India: how India can tropicalize the G20
India is well placed to make this a strategic priority and lead this key initiative. It has the global gravity, intellectual and technological prowess to play its rightful role at the high table in transforming the global regulatory architecture that has hitherto been the preserve of certain transatlantic nations.
The existential challenges facing humanity – climate change, public health, ethical use of
technologies such as AI and gene editing – defy all conventional boundaries and require international regulatory cooperation. New threats and “unknown” risks looming on the horizon also challenge conventional sovereign boundaries as well as sector silos. Trends such as decentralized finance and cryptocurrencies, the entry of big tech players into finance, public infrastructure such as the Unified Payment Interface (UPI), and the pervasive use of big data in finance have disrupted and changed the face of finance.
Industry silos are constantly being broken down in the digital marketplace as businesses collide and converge. Globally, the fallout and fallout has grown significantly in magnitude since the global financial crisis of 2007-2008. Given the speed and magnitude of these changes, several entrenched regulatory paradigms are no longer applicable. There is an urgent need for harmonization of regulations across all sectors, and for deepening and breadth of R&D in the development and implementation of regulations. The limits of cohesion between regulators are a source of uncertainty, cost and could have a chilling effect on innovation and business results.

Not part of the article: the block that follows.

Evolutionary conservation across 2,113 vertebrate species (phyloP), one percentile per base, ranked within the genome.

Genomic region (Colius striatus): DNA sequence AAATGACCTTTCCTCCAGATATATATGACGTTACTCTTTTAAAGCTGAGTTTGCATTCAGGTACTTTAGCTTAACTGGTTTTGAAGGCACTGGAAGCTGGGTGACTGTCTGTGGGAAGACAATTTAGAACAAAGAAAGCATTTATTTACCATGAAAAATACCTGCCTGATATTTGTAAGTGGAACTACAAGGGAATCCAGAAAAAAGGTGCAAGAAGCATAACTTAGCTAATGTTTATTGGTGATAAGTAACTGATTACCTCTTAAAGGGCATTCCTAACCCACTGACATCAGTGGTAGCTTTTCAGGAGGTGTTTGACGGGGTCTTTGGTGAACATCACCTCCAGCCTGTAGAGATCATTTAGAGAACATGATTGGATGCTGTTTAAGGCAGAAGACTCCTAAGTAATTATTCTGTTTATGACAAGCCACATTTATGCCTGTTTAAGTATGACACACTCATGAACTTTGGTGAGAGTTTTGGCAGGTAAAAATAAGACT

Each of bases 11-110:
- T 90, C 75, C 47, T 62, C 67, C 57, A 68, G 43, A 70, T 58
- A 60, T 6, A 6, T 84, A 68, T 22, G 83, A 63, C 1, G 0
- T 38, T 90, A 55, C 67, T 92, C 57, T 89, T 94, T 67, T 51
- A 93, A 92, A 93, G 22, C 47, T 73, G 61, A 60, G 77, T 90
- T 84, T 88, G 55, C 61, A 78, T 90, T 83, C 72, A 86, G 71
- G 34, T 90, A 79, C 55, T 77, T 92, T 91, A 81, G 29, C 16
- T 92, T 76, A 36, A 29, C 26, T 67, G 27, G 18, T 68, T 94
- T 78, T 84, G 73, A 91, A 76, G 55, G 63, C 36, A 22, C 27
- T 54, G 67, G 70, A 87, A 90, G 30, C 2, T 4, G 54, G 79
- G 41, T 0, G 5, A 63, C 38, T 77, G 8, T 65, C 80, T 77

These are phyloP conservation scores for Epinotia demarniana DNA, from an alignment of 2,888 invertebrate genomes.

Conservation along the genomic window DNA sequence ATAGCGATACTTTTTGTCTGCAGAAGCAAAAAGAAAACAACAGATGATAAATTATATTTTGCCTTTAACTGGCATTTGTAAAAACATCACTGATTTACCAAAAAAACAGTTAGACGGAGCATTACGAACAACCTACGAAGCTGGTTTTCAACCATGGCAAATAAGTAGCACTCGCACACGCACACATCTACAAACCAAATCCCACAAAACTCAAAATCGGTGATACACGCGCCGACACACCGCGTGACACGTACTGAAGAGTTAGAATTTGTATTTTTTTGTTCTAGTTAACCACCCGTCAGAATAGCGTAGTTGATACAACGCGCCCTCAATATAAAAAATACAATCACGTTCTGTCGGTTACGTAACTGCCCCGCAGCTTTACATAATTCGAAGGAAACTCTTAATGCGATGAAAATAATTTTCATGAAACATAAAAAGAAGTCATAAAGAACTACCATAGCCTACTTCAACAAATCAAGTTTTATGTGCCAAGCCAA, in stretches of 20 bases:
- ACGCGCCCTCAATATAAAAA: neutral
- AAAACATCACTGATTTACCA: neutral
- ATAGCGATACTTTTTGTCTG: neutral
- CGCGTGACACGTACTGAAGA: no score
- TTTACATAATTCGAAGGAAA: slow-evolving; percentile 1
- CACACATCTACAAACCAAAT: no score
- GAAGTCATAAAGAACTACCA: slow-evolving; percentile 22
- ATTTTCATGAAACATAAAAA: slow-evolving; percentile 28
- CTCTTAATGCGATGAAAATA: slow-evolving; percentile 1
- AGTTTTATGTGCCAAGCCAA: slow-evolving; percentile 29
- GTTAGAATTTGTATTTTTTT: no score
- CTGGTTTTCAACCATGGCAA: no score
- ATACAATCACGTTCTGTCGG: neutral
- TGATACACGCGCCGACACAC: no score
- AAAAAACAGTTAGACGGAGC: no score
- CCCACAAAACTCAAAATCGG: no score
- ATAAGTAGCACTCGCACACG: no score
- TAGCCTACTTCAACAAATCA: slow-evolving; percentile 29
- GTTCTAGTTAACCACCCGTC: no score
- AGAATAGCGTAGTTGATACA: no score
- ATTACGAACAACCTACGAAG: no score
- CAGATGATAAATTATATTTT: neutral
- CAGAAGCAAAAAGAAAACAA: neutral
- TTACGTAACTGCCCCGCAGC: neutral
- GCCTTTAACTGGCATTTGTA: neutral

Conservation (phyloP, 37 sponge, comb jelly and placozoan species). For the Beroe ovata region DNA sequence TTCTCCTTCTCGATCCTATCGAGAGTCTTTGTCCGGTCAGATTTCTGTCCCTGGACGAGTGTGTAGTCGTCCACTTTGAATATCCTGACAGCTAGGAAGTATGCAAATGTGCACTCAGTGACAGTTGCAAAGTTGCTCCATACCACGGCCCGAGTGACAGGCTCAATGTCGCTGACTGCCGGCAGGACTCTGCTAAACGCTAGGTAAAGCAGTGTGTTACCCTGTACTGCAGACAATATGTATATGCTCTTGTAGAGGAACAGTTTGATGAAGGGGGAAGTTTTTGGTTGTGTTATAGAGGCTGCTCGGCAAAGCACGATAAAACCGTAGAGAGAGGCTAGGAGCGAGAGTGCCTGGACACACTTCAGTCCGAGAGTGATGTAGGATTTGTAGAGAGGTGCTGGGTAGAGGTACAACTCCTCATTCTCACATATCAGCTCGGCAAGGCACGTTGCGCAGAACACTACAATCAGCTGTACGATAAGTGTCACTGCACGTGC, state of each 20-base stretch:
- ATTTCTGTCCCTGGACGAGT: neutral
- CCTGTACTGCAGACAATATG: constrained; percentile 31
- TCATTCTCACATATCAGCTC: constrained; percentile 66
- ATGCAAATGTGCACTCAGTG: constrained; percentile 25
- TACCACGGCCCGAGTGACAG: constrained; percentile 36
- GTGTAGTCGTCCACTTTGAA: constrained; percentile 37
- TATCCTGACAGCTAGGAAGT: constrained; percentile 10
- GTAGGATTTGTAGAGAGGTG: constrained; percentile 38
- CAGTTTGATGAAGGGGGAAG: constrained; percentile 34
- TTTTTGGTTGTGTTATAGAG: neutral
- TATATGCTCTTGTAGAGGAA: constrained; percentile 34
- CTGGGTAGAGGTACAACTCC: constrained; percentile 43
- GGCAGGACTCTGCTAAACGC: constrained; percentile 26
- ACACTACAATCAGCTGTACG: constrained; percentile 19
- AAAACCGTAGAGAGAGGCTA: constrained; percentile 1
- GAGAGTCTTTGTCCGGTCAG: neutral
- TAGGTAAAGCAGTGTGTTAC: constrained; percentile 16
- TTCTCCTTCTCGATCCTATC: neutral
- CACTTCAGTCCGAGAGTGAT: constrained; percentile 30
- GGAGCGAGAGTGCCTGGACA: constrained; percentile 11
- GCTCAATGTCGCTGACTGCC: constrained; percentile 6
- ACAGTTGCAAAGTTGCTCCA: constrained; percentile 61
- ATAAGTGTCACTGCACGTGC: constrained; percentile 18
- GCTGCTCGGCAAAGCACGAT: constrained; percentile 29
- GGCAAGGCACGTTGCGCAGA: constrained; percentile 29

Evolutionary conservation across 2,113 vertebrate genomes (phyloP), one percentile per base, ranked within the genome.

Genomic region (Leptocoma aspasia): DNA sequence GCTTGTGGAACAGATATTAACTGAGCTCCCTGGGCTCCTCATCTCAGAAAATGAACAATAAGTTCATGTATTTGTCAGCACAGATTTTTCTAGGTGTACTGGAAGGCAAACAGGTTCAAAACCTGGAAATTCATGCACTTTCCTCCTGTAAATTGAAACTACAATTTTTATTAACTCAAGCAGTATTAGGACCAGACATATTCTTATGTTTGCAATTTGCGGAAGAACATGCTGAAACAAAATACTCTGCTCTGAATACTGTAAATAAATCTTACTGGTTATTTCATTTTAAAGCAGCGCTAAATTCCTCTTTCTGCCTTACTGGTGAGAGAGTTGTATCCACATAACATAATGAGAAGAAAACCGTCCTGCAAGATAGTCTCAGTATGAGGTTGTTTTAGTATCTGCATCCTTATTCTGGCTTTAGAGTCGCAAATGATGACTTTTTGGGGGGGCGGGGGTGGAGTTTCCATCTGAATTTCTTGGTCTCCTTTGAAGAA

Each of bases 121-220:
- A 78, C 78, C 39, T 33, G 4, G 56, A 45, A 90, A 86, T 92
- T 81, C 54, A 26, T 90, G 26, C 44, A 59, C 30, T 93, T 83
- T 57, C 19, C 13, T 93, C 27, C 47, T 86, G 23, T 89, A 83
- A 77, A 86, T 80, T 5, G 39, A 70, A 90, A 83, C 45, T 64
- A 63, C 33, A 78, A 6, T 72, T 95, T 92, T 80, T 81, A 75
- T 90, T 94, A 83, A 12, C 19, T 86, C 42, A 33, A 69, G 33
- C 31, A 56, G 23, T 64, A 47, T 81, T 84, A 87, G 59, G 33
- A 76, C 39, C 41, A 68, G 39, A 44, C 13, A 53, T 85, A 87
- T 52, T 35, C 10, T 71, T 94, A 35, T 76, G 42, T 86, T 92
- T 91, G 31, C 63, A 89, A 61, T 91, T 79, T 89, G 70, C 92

Regulators must be ahead of the curve to cope with cutting-edge technologies These new challenges require a new regulatory paradigm, a regulatory architecture fit for purpose and that incorporates the perspectives of fast-growing emerging market economies.
The G20 recognizes the voice and importance of these emerging economies in the new world order. It is uniquely placed to be the forum to lead such a compelling initiative from an IIRD for greater global regulatory transformation, cohesion and cooperation. The intention of this initiative is not to remove sovereignty from existing regulatory bodies. This is an opportunity to “tropicalize” regulations and the regulatory framework. While the Bretton Woods institutions have their origins in the United States and Europe, India could be the flagship of the new regulatory architecture, of which the IIRD would be the linchpin.
IIRD would be a forum where regulators, global institutions, systemically important market participants, multilateral bodies and governments could collectively assess risks and new market opportunities. Regulatory institutions around the world demand high-quality research on topics they directly oversee and on related areas that impact national and global markets.
Some attempts at regulatory cooperation have been successful. The Dunbar Project, a collaborative effort between the Monetary Authority of Singapore, the Reserve Bank of Australia, Bank Negara Malaysia and the South African Reserve Bank, has concluded the development of working prototypes of a common platform for multiple currencies central bank digital devices (CBDC). The success of the Dunbar project is also essential for India’s own CBDC project – the digital rupee.
IIRD’s vision and mission would be to develop regulatory standards and benchmarks for emerging markets and
, facilitating and improving cross-regulatory coordination and information sharing; assess collective risks resulting globally and locally from excessive leverage, poor valuation, inadequate liquidity and create a forum for public consultation, development of international regulations and enhancement of public participation emerging economies.
IIRD could be funded by a combination of public, private and multilateral resources, hosted in India and populated by exceptional talent from India and around the world. It will deploy technology itself, including regulatory technology (RegTech) and supervisory technology (SupTech) and the best technology for training, skills, data sharing and dissemination. Through its G20 presidency, India could become an architect of the reshaped and evolved regulatory paradigm that is equipped to tackle intractable global challenges.
(Mehta is President, . Roy is Partner, Finance and Public Policy, Cyril Amarchand Mangaldas)